What is it meant by "foreign public official" under the Convention?
A “foreign public official” is defined broadly so that any person that holds an office (whether elected or appointed) or any person exercising a public function for a foreign country is considered a foreign public official. "Public function" includes any activity in the public interest. Under the definition of the Convention, a foreign public official could be a company officer of a public enterprise, the head of a government designated monopoly, or senior officers of any company in which the government exercises dominant control.
Why does the Convention only address the "supply" side/what about the "demand" for bribes?
It is clear that there are two sides to bribery. As the largest exporters of trade and investment in the world, multinationals represent, by far, the greatest potential source of bribe money. The supply side was a logical place for our countries to start, notably given that these countries are home to most multinational enterprises. However, the problem of the demand for bribes is not being neglected. The OECD promotes cooperation with a number of other regions of the world, and other international instruments also offer sound strategies to combat the demand side.
In addition, the OECD works with partners from the private sector and civil society to investigate possible government actions to tackle the demand side of bribery. Find out more about OECD work on the “demand” side at Ethics and Corruption.
What about accomplices to bribery?
Any person that incites, aids or abets, or authorises an act of bribery of a foreign public official is guilty of the same criminal offence.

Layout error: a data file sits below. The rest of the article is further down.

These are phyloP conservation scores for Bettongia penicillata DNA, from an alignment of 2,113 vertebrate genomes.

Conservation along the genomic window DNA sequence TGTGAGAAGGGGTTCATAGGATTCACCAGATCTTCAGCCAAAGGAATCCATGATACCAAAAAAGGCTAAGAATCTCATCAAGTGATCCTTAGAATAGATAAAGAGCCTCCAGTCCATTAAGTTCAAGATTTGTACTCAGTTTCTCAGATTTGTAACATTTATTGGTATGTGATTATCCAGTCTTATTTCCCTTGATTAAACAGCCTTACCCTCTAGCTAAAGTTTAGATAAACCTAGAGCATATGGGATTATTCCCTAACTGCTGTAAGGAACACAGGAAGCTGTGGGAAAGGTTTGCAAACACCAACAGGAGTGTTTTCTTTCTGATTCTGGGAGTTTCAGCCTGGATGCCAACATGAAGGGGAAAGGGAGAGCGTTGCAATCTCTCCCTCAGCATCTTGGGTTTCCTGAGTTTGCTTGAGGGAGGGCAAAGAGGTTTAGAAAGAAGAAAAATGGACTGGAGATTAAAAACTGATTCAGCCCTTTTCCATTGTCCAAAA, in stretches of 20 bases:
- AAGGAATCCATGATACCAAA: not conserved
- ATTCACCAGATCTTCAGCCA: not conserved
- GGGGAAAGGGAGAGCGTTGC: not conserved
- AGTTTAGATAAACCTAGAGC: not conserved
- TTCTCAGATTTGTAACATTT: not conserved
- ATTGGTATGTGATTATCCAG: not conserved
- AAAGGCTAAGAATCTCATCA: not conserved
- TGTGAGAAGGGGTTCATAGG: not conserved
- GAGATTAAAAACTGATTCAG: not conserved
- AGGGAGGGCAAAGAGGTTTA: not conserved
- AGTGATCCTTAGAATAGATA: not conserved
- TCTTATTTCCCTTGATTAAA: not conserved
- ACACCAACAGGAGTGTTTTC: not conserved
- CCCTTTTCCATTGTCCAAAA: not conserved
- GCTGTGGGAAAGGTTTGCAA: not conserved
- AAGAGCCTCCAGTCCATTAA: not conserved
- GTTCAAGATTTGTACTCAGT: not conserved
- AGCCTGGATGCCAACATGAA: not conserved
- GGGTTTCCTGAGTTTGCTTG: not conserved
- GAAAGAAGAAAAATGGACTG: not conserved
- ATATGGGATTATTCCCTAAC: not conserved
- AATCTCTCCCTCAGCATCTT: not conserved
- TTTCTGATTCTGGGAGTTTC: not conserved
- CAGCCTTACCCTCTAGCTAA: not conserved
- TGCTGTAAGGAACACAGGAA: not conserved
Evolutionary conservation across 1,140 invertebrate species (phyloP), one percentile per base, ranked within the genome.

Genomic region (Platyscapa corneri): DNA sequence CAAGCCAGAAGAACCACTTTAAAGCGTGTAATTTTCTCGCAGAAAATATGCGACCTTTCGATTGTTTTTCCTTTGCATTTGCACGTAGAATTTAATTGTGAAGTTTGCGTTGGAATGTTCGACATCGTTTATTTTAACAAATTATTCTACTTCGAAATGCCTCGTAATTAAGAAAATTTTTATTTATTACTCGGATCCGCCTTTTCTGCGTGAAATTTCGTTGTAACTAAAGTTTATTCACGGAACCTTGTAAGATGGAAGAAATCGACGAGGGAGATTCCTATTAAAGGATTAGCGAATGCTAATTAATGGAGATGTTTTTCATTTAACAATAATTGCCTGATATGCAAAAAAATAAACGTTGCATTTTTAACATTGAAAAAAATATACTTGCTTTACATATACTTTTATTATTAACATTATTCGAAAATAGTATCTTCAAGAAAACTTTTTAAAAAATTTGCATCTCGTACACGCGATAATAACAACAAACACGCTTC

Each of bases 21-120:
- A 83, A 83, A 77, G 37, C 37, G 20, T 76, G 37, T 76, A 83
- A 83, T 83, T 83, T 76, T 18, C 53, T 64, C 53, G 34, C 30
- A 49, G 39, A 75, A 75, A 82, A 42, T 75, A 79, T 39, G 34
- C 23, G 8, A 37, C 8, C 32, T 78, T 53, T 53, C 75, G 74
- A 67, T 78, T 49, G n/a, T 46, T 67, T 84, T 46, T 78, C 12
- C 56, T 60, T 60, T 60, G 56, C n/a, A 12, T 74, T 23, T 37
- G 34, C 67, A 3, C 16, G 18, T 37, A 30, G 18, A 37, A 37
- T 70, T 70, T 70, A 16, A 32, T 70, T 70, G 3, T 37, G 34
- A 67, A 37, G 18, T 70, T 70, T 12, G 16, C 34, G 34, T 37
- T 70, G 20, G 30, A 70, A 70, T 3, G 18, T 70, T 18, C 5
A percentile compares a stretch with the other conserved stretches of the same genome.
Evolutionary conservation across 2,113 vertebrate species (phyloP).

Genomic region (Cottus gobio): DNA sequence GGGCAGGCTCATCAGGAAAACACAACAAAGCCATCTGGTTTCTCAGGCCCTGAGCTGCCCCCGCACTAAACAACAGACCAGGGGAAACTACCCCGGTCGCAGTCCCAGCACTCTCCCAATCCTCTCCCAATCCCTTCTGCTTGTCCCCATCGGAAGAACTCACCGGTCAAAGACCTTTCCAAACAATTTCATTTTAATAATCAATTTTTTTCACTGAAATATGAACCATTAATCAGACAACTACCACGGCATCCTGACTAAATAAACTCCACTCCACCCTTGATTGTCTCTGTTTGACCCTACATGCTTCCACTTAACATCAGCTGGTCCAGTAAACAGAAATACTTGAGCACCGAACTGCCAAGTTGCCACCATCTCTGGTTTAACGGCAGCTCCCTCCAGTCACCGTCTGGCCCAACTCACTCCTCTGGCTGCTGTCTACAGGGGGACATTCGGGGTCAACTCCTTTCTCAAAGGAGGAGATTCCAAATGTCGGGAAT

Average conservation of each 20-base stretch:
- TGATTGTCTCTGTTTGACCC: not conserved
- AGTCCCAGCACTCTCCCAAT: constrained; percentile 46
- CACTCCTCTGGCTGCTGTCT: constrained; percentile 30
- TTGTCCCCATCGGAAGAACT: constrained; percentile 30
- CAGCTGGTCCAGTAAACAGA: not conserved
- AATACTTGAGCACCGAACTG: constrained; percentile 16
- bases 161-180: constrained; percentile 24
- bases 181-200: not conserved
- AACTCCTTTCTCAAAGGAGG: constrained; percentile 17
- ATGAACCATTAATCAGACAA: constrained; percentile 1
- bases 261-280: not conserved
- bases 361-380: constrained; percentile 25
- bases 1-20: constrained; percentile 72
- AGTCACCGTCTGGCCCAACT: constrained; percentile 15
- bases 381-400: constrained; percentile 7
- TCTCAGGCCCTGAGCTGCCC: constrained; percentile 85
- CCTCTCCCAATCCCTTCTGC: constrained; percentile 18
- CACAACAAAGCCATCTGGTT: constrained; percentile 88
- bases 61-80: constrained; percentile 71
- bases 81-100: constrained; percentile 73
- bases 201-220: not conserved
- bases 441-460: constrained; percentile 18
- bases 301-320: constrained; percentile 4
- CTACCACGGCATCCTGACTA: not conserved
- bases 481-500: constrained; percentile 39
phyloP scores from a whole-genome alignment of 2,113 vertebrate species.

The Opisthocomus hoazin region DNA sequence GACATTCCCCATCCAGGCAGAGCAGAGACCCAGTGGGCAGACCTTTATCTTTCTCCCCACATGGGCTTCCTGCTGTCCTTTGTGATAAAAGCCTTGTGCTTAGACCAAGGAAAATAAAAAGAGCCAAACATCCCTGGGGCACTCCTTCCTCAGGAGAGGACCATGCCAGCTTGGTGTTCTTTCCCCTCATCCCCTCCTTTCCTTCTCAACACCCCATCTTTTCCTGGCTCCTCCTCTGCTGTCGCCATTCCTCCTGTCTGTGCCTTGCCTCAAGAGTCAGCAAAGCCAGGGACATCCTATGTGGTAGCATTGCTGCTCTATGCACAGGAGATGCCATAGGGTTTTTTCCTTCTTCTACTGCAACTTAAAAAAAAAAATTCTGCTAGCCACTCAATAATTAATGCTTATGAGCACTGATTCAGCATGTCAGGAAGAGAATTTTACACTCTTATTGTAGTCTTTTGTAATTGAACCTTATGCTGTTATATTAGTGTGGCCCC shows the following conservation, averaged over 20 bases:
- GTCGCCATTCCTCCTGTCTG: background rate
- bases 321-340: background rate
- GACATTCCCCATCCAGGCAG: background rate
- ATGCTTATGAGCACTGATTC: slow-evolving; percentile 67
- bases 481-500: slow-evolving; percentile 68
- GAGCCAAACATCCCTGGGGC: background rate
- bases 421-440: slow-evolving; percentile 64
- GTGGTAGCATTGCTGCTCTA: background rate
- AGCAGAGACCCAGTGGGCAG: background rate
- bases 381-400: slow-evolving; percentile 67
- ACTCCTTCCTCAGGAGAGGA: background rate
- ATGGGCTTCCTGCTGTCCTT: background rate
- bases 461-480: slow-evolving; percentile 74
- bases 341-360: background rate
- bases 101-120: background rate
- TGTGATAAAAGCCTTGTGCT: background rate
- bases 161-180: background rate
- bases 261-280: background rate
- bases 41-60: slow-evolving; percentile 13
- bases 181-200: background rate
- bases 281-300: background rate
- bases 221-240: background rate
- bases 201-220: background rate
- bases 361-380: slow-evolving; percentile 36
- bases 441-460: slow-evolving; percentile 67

A company officer, employee or agent can be found guilty of bribing a foreign public official. What about punishing the company for whose benefit he has presumably acted?
Under the Convention, participating countries must take measures to establish the liability of companies (“legal persons”) that engage in bribery acts. Countries are also required to impose effective, proportionate and dissuasive sanctions, including monetary sanctions (i.e. fines and confiscation of the bribes and proceeds of bribery or property the value of which corresponds to the proceeds), and should consider imposing additional civil or administrative sanctions, such as disbarment from public tenders or disqualification from public subsidies. Companies accused of bribery acts risk serious damage to their "corporate image," a fact that can also be very dissuasive. The most important message companies should take from the Convention is that they need to beware of practices that encourage or ignore foreign bribery—or risk serious penalties.
Is the Convention in force?
The Convention was signed on 17 December 1997 and entered into force on 15 February 1999.
Who takes part in the Convention?